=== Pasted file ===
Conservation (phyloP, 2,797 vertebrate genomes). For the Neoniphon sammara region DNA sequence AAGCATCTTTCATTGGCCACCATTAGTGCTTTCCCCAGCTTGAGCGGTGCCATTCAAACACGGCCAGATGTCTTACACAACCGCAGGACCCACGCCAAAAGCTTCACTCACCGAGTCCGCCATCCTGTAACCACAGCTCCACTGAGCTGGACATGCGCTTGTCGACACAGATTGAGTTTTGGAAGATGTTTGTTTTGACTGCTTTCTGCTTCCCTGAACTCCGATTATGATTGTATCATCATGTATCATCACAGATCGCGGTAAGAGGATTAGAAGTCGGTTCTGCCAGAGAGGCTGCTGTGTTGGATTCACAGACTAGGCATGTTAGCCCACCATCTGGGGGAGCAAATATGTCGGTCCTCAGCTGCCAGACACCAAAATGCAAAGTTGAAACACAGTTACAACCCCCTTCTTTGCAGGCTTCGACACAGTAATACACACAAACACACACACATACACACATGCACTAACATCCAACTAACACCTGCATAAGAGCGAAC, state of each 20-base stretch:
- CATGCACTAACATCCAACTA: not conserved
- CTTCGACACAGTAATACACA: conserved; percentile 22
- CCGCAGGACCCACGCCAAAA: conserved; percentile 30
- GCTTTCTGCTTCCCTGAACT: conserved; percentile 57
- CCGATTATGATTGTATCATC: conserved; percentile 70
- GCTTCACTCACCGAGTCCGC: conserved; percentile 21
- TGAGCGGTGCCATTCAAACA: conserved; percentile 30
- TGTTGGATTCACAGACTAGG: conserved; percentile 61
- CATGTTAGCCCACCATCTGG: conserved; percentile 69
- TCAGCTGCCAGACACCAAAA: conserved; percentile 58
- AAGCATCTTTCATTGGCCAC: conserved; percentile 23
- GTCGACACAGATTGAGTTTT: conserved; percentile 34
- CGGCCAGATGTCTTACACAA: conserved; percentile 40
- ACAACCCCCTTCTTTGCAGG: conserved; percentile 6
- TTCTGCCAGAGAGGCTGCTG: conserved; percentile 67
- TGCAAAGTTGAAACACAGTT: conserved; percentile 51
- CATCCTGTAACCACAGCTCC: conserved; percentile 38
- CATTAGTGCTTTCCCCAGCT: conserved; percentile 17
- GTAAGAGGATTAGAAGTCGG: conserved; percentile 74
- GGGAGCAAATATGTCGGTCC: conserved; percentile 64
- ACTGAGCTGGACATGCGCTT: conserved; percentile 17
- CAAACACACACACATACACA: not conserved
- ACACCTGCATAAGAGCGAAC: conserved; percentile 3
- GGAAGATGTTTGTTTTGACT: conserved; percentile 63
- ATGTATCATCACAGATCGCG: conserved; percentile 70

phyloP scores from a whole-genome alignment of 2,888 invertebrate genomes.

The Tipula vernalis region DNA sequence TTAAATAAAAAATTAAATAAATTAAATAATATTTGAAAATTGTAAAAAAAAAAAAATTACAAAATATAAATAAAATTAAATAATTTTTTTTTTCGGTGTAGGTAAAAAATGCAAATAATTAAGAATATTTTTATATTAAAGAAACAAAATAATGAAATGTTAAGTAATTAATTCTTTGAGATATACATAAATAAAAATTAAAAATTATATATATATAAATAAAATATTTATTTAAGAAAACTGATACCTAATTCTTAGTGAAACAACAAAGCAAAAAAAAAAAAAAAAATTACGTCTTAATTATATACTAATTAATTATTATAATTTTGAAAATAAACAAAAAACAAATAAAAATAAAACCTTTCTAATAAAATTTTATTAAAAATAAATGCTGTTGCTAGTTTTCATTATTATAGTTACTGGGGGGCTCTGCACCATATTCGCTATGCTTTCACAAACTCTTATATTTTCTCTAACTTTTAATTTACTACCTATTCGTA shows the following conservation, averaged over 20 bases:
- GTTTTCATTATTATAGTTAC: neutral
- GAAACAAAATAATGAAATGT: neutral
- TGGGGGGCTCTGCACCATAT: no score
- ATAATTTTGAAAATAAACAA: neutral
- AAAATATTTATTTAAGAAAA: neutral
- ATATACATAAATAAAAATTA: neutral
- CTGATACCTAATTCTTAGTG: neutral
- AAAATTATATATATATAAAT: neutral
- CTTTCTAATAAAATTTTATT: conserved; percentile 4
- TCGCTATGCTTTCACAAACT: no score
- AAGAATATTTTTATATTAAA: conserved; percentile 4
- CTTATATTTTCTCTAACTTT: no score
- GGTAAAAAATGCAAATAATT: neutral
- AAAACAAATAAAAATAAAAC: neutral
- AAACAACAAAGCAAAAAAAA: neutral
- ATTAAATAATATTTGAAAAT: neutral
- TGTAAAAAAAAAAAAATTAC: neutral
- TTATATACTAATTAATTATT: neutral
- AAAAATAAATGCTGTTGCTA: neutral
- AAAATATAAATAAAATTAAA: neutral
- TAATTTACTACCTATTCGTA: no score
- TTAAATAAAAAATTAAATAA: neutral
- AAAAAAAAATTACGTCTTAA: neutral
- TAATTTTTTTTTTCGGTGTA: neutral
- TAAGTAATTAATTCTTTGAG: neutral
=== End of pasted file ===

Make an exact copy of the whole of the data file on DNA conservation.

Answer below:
Conservation (phyloP, 2,797 vertebrate genomes). For the Neoniphon sammara region DNA sequence AAGCATCTTTCATTGGCCACCATTAGTGCTTTCCCCAGCTTGAGCGGTGCCATTCAAACACGGCCAGATGTCTTACACAACCGCAGGACCCACGCCAAAAGCTTCACTCACCGAGTCCGCCATCCTGTAACCACAGCTCCACTGAGCTGGACATGCGCTTGTCGACACAGATTGAGTTTTGGAAGATGTTTGTTTTGACTGCTTTCTGCTTCCCTGAACTCCGATTATGATTGTATCATCATGTATCATCACAGATCGCGGTAAGAGGATTAGAAGTCGGTTCTGCCAGAGAGGCTGCTGTGTTGGATTCACAGACTAGGCATGTTAGCCCACCATCTGGGGGAGCAAATATGTCGGTCCTCAGCTGCCAGACACCAAAATGCAAAGTTGAAACACAGTTACAACCCCCTTCTTTGCAGGCTTCGACACAGTAATACACACAAACACACACACATACACACATGCACTAACATCCAACTAACACCTGCATAAGAGCGAAC, state of each 20-base stretch:
- CATGCACTAACATCCAACTA: not conserved
- CTTCGACACAGTAATACACA: conserved; percentile 22
- CCGCAGGACCCACGCCAAAA: conserved; percentile 30
- GCTTTCTGCTTCCCTGAACT: conserved; percentile 57
- CCGATTATGATTGTATCATC: conserved; percentile 70
- GCTTCACTCACCGAGTCCGC: conserved; percentile 21
- TGAGCGGTGCCATTCAAACA: conserved; percentile 30
- TGTTGGATTCACAGACTAGG: conserved; percentile 61
- CATGTTAGCCCACCATCTGG: conserved; percentile 69
- TCAGCTGCCAGACACCAAAA: conserved; percentile 58
- AAGCATCTTTCATTGGCCAC: conserved; percentile 23
- GTCGACACAGATTGAGTTTT: conserved; percentile 34
- CGGCCAGATGTCTTACACAA: conserved; percentile 40
- ACAACCCCCTTCTTTGCAGG: conserved; percentile 6
- TTCTGCCAGAGAGGCTGCTG: conserved; percentile 67
- TGCAAAGTTGAAACACAGTT: conserved; percentile 51
- CATCCTGTAACCACAGCTCC: conserved; percentile 38
- CATTAGTGCTTTCCCCAGCT: conserved; percentile 17
- GTAAGAGGATTAGAAGTCGG: conserved; percentile 74
- GGGAGCAAATATGTCGGTCC: conserved; percentile 64
- ACTGAGCTGGACATGCGCTT: conserved; percentile 17
- CAAACACACACACATACACA: not conserved
- ACACCTGCATAAGAGCGAAC: conserved; percentile 3
- GGAAGATGTTTGTTTTGACT: conserved; percentile 63
- ATGTATCATCACAGATCGCG: conserved; percentile 70

phyloP scores from a whole-genome alignment of 2,888 invertebrate genomes.

The Tipula vernalis region DNA sequence TTAAATAAAAAATTAAATAAATTAAATAATATTTGAAAATTGTAAAAAAAAAAAAATTACAAAATATAAATAAAATTAAATAATTTTTTTTTTCGGTGTAGGTAAAAAATGCAAATAATTAAGAATATTTTTATATTAAAGAAACAAAATAATGAAATGTTAAGTAATTAATTCTTTGAGATATACATAAATAAAAATTAAAAATTATATATATATAAATAAAATATTTATTTAAGAAAACTGATACCTAATTCTTAGTGAAACAACAAAGCAAAAAAAAAAAAAAAAATTACGTCTTAATTATATACTAATTAATTATTATAATTTTGAAAATAAACAAAAAACAAATAAAAATAAAACCTTTCTAATAAAATTTTATTAAAAATAAATGCTGTTGCTAGTTTTCATTATTATAGTTACTGGGGGGCTCTGCACCATATTCGCTATGCTTTCACAAACTCTTATATTTTCTCTAACTTTTAATTTACTACCTATTCGTA shows the following conservation, averaged over 20 bases:
- GTTTTCATTATTATAGTTAC: neutral
- GAAACAAAATAATGAAATGT: neutral
- TGGGGGGCTCTGCACCATAT: no score
- ATAATTTTGAAAATAAACAA: neutral
- AAAATATTTATTTAAGAAAA: neutral
- ATATACATAAATAAAAATTA: neutral
- CTGATACCTAATTCTTAGTG: neutral
- AAAATTATATATATATAAAT: neutral
- CTTTCTAATAAAATTTTATT: conserved; percentile 4
- TCGCTATGCTTTCACAAACT: no score
- AAGAATATTTTTATATTAAA: conserved; percentile 4
- CTTATATTTTCTCTAACTTT: no score
- GGTAAAAAATGCAAATAATT: neutral
- AAAACAAATAAAAATAAAAC: neutral
- AAACAACAAAGCAAAAAAAA: neutral
- ATTAAATAATATTTGAAAAT: neutral
- TGTAAAAAAAAAAAAATTAC: neutral
- TTATATACTAATTAATTATT: neutral
- AAAAATAAATGCTGTTGCTA: neutral
- AAAATATAAATAAAATTAAA: neutral
- TAATTTACTACCTATTCGTA: no score
- TTAAATAAAAAATTAAATAA: neutral
- AAAAAAAAATTACGTCTTAA: neutral
- TAATTTTTTTTTTCGGTGTA: neutral
- TAAGTAATTAATTCTTTGAG: neutral